For example: Joan (38) and Jane (35) adopt Daniel (8) and want to make sure that if one of them (or both of them) passes away, Daniel would be taken care of financially until he reached adulthood.
When it comes to their parent’s life insurance policies, adopted and birth children have equal rights. However, in either case, a trust is usually needed – especially if the child is a minor.
Joan and Jane could take out a joint life insurance policy (assuming they want to cover the scenario where one of them died), then place it in a trust and name Daniel as a beneficiary under the trust.
By adding a survivorship clause, Joan and Jane would make sure that if one of them passed away before the other, the money could go to the surviving parent, but if they both died together, or within a short period of time, the money could be held in a trust for the benefit of Daniel until he reaches adulthood. At that point, the trustees could close the trust and pay out any remaining monies to him directly.
The only possible restrictions would be on the ages of the parents, as life insurance companies usually require a minimum age when people take out a policy.
But bear in mind that for a child to be considered a minor, they need to be under the age of majority (which is 16 years old in Scotland and 18 years old in England and Wales). Depending on the type of trust, if a policy is placed there for an adult beneficiary, they could ask the trustees to assign over the insurance policy directly.
As with a biological child, a life insurance policy allows the parents to put plans and finances in place so that, should the worst happen, a lump sum of money can be made available to the adopted child.
For example: Mary’s son Mark was adopted by other people, but she still wants him to be named as a beneficiary under her policy.
In this case, we are looking at trusts again.
If the birth parent and child are still in touch there shouldn’t be a problem – Mary can simply name whoever she wishes to be a beneficiary of the trust.
However, it gets more complex if the parent and child have lost touch. Whoever is appointed as a trustee needs to know how to contact the beneficiary, and what their legal name is. Otherwise there could be complications in making sure that the trust assets are distributed according to the wishes of the parent.
For example: John (45) wants to take out a life insurance policy on his adopted mother Mary’s life, so that he can pay any outstanding bills and funeral costs following her death.
In this scenario, it’s all about whether there is an insurable interest, so the son John would need to prove that he would personally suffer a financial loss in the event of his mother’s death.
Generally, funeral costs and outstanding bills are payable from the estate of the deceased (rather than by an individual directly), so it could be difficult for John to prove this when he takes the insurance policy out – especially as it would depend on factors such as his mother’s will.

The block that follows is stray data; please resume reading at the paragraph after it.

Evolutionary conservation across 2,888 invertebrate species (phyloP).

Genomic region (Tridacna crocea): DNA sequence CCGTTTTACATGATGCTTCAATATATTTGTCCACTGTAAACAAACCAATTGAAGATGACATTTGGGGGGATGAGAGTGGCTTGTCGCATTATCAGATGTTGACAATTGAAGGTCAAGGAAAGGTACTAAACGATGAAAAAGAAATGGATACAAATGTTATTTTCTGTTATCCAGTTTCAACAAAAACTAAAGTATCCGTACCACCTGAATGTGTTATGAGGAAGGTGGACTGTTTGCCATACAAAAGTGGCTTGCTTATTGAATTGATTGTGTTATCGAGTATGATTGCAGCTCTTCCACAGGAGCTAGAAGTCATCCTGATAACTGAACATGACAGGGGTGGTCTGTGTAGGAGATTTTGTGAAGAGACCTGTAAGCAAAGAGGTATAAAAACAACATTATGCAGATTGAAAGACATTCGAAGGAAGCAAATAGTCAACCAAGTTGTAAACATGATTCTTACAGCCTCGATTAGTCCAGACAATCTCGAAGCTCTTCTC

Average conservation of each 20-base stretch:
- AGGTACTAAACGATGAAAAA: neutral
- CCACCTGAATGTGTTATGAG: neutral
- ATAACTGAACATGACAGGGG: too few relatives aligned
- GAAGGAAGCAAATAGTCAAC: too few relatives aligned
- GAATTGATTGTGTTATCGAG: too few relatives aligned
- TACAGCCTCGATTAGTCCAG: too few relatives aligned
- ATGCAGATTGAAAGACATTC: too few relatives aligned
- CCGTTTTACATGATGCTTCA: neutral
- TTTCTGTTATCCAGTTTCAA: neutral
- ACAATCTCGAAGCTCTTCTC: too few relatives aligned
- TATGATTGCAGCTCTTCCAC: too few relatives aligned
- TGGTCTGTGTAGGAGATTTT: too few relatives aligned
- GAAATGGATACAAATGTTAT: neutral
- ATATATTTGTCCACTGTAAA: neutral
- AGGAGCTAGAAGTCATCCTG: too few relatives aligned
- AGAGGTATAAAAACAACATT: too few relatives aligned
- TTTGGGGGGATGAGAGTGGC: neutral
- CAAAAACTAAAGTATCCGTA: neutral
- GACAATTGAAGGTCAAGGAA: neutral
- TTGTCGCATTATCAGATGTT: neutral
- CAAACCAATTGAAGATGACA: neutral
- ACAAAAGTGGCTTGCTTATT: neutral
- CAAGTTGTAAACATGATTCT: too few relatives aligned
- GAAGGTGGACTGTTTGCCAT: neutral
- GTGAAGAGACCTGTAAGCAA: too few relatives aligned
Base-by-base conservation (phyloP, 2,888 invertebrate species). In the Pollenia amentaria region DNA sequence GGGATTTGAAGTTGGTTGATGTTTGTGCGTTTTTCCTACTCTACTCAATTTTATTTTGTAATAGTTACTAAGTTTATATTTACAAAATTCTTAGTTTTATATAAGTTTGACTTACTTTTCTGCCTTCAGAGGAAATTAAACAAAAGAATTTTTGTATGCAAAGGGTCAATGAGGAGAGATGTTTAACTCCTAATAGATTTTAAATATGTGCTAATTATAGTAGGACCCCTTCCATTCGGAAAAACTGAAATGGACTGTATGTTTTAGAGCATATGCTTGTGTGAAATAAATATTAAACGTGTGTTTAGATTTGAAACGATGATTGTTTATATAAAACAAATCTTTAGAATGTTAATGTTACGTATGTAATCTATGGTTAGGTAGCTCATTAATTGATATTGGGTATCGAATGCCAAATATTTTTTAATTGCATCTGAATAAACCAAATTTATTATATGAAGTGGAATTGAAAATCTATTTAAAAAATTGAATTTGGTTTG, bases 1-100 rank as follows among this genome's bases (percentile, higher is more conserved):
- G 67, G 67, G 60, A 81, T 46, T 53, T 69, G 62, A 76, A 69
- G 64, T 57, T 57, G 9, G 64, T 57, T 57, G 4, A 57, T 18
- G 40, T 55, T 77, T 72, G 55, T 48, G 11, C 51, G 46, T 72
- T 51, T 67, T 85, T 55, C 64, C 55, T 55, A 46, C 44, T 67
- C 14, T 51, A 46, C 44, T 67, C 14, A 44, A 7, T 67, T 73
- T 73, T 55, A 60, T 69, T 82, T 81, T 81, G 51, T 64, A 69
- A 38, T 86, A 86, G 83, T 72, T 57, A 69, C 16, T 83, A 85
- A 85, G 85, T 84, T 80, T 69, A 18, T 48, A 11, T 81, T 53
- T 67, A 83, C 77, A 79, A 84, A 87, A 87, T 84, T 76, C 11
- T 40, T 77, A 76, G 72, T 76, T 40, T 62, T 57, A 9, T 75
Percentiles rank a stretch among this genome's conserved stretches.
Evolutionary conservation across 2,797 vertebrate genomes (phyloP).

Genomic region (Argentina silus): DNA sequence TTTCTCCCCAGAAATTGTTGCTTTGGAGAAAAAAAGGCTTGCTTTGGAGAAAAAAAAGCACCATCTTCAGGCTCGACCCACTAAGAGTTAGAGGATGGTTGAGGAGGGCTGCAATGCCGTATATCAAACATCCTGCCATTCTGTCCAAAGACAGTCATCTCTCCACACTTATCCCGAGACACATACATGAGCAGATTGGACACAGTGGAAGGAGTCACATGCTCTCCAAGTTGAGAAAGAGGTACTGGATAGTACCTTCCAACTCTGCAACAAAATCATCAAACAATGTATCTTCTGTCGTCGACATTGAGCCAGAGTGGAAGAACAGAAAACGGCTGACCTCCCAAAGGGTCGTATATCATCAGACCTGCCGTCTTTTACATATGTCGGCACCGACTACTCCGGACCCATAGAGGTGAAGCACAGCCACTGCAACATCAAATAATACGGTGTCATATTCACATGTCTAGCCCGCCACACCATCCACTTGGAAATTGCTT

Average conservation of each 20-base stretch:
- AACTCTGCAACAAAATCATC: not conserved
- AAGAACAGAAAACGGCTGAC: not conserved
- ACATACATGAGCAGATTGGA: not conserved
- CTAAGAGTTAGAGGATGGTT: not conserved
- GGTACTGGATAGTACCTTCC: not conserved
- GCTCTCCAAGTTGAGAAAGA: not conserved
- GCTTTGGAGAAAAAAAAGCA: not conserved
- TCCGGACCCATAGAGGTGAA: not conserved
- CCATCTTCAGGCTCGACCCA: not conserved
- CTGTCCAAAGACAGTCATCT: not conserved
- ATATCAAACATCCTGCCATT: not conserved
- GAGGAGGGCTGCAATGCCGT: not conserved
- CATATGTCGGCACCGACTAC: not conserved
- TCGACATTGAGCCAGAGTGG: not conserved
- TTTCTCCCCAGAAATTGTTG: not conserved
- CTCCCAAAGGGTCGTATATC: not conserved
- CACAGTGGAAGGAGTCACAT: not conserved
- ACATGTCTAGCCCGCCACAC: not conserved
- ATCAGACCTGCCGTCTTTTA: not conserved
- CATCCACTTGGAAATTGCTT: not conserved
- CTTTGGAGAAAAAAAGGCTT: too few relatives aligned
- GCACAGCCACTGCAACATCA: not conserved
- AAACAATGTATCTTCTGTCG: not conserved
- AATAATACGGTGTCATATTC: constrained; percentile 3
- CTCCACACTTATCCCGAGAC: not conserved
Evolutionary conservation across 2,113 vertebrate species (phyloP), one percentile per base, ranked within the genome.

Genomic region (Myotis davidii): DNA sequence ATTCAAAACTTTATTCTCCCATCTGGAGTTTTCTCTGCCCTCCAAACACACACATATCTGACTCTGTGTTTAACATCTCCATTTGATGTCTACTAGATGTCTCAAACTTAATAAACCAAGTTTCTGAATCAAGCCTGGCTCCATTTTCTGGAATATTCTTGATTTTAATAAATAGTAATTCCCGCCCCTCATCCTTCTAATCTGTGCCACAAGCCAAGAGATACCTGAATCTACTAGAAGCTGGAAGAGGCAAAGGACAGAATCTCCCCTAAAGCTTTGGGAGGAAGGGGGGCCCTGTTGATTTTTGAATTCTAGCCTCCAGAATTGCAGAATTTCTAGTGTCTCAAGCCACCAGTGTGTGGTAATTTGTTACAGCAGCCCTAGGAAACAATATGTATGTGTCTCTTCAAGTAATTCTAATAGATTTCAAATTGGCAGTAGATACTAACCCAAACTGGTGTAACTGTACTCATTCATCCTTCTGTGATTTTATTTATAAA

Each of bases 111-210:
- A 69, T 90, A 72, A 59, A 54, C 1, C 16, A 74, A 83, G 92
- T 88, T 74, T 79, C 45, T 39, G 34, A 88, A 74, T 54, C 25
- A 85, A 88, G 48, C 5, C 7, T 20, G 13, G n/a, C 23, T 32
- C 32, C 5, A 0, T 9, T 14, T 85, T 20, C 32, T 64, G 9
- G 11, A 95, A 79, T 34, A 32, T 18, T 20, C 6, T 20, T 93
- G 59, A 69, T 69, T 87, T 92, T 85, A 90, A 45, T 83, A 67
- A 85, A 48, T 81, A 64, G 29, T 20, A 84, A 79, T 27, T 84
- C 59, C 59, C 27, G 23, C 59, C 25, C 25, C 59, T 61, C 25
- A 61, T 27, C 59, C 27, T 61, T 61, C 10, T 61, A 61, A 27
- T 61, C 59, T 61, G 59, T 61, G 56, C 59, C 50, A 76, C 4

You can only insure your parents if you are at or over the age of majority mentioned above.
Generally, there has to be something specifically written into the trust for beneficiaries to have different rights, whether adopted or birth children.
However, if a parent insures their own life and doesn’t leave the policy in trust, the assets would need to be distributed according to their will. Meanwhile, if there is no will, then the estate gets distributed according to the laws of intestacy.
For children who have been legally adopted, exactly the same inheritance rules apply as for biological children. If there is no will, then they are entitled to inherit in the same way as biological children under inheritance rules. If there is a will, but they have been omitted, they can make a claim against the Estate, just as a biological child could.
The one way in which the inheritance rights of an adopted child differ from those of a biological child is that an adopted child can still inherit from a biological parent who passed away before they were adopted.
Children that have been adopted before the death of a biological parent are no longer entitled to inherit from that parent’s Estate.
Yes. However, depending on the circumstances, this information could come to light following the parent’s death, when the trustees make a claim on the life insurance policy, or if the parent died intestate.
Adopting a child can be a lengthy process and, depending on the age of the child, there are also care arrangements to think about – especially with child care costs increasing. Thankfully, people who adopt a child may be eligible for Statutory Adoption Leave and Statutory Adoption Pay – you can find out more on the government’s website. There’s even a useful tool to help you plan your adoption leave.
When you’re adopting a child, the last thing you want to think about is something happening that separates you. But knowing that the new member of your family will be looked after financially, even after you’re gone, will give you peace of mind – especially as, in almost every circumstance, adopted children have the same rights to inherit as biological children.